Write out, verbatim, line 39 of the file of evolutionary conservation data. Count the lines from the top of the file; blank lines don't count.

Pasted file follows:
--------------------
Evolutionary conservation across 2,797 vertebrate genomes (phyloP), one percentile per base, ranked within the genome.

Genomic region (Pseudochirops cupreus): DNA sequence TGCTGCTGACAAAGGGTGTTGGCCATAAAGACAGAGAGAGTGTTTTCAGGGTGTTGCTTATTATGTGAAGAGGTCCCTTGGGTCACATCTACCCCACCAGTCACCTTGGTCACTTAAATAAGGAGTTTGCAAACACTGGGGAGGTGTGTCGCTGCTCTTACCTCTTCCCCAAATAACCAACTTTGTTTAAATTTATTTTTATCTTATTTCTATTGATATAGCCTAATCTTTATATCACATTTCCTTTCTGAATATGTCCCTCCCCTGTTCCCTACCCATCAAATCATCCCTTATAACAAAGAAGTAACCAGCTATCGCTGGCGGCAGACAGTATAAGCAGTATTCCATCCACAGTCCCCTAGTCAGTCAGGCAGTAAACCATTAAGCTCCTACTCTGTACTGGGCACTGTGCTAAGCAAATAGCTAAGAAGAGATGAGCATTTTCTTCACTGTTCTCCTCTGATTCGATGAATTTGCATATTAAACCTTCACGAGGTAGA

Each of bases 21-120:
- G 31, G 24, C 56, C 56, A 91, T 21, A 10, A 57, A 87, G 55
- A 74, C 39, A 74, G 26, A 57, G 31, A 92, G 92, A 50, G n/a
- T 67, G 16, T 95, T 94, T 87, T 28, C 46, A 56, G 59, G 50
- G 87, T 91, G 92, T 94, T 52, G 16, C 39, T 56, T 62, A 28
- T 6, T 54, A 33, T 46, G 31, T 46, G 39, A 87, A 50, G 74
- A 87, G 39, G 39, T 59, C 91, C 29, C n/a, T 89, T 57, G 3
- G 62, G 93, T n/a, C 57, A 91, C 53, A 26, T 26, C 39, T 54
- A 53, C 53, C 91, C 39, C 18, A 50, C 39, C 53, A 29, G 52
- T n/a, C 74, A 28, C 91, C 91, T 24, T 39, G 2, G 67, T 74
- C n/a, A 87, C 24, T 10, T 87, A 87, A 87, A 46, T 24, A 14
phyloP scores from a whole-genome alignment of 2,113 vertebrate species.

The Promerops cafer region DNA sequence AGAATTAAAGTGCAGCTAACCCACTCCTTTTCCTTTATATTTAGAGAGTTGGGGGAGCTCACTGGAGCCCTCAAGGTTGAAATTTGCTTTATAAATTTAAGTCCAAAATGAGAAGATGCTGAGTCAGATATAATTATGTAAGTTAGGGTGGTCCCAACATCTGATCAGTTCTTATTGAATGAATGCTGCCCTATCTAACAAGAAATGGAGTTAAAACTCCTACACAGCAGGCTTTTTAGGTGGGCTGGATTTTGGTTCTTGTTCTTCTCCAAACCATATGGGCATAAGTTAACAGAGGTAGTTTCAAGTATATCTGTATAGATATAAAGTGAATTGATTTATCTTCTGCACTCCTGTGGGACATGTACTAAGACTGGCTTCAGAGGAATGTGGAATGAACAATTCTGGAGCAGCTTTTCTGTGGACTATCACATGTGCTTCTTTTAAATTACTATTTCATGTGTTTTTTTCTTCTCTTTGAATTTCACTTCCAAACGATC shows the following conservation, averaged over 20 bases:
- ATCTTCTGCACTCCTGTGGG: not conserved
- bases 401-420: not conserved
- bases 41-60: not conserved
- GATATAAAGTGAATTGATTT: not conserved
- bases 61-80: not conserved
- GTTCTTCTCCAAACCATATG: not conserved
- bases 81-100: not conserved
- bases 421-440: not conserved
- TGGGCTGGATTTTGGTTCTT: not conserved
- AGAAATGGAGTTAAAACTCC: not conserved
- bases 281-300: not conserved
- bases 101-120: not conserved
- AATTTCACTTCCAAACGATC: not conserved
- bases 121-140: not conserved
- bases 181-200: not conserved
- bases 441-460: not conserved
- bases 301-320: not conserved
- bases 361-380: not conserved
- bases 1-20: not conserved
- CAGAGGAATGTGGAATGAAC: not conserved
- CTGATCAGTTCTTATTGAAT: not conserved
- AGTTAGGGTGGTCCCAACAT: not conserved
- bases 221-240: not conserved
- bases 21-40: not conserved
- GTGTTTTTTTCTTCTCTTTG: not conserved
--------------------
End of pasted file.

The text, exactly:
- bases 21-40: not conserved